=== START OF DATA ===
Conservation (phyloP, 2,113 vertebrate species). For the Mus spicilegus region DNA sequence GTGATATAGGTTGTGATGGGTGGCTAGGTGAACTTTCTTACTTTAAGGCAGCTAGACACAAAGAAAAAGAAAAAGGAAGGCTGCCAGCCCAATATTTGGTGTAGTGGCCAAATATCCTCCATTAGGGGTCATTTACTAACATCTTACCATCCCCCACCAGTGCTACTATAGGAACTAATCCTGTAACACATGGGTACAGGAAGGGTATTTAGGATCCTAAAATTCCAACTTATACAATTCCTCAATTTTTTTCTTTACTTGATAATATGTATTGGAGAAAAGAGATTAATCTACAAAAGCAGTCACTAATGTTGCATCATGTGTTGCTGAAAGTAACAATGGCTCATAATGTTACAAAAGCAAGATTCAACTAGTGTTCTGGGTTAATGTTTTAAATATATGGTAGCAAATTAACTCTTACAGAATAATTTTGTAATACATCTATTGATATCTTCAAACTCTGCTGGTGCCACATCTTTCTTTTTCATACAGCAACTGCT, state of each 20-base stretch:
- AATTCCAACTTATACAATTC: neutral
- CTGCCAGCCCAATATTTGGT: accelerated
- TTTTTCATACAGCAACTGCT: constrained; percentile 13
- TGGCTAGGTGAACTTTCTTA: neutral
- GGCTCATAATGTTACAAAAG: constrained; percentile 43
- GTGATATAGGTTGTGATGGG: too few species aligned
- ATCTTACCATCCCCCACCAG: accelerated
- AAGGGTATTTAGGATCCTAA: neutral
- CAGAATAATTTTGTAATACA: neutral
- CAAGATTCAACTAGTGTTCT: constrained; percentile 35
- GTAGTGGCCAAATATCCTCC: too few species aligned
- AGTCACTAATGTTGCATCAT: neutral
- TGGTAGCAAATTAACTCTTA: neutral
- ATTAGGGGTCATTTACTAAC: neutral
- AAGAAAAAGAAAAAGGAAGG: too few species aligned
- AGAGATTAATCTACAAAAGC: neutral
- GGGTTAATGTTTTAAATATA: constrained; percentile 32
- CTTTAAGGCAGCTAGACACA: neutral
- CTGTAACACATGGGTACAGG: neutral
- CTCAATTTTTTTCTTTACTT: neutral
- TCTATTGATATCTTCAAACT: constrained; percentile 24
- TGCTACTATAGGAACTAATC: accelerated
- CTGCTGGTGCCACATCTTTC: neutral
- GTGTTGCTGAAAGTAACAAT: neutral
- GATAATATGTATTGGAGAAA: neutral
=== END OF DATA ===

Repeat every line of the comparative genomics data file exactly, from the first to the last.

Conservation (phyloP, 2,113 vertebrate species). For the Mus spicilegus region DNA sequence GTGATATAGGTTGTGATGGGTGGCTAGGTGAACTTTCTTACTTTAAGGCAGCTAGACACAAAGAAAAAGAAAAAGGAAGGCTGCCAGCCCAATATTTGGTGTAGTGGCCAAATATCCTCCATTAGGGGTCATTTACTAACATCTTACCATCCCCCACCAGTGCTACTATAGGAACTAATCCTGTAACACATGGGTACAGGAAGGGTATTTAGGATCCTAAAATTCCAACTTATACAATTCCTCAATTTTTTTCTTTACTTGATAATATGTATTGGAGAAAAGAGATTAATCTACAAAAGCAGTCACTAATGTTGCATCATGTGTTGCTGAAAGTAACAATGGCTCATAATGTTACAAAAGCAAGATTCAACTAGTGTTCTGGGTTAATGTTTTAAATATATGGTAGCAAATTAACTCTTACAGAATAATTTTGTAATACATCTATTGATATCTTCAAACTCTGCTGGTGCCACATCTTTCTTTTTCATACAGCAACTGCT, state of each 20-base stretch:
- AATTCCAACTTATACAATTC: neutral
- CTGCCAGCCCAATATTTGGT: accelerated
- TTTTTCATACAGCAACTGCT: constrained; percentile 13
- TGGCTAGGTGAACTTTCTTA: neutral
- GGCTCATAATGTTACAAAAG: constrained; percentile 43
- GTGATATAGGTTGTGATGGG: too few species aligned
- ATCTTACCATCCCCCACCAG: accelerated
- AAGGGTATTTAGGATCCTAA: neutral
- CAGAATAATTTTGTAATACA: neutral
- CAAGATTCAACTAGTGTTCT: constrained; percentile 35
- GTAGTGGCCAAATATCCTCC: too few species aligned
- AGTCACTAATGTTGCATCAT: neutral
- TGGTAGCAAATTAACTCTTA: neutral
- ATTAGGGGTCATTTACTAAC: neutral
- AAGAAAAAGAAAAAGGAAGG: too few species aligned
- AGAGATTAATCTACAAAAGC: neutral
- GGGTTAATGTTTTAAATATA: constrained; percentile 32
- CTTTAAGGCAGCTAGACACA: neutral
- CTGTAACACATGGGTACAGG: neutral
- CTCAATTTTTTTCTTTACTT: neutral
- TCTATTGATATCTTCAAACT: constrained; percentile 24
- TGCTACTATAGGAACTAATC: accelerated
- CTGCTGGTGCCACATCTTTC: neutral
- GTGTTGCTGAAAGTAACAAT: neutral
- GATAATATGTATTGGAGAAA: neutral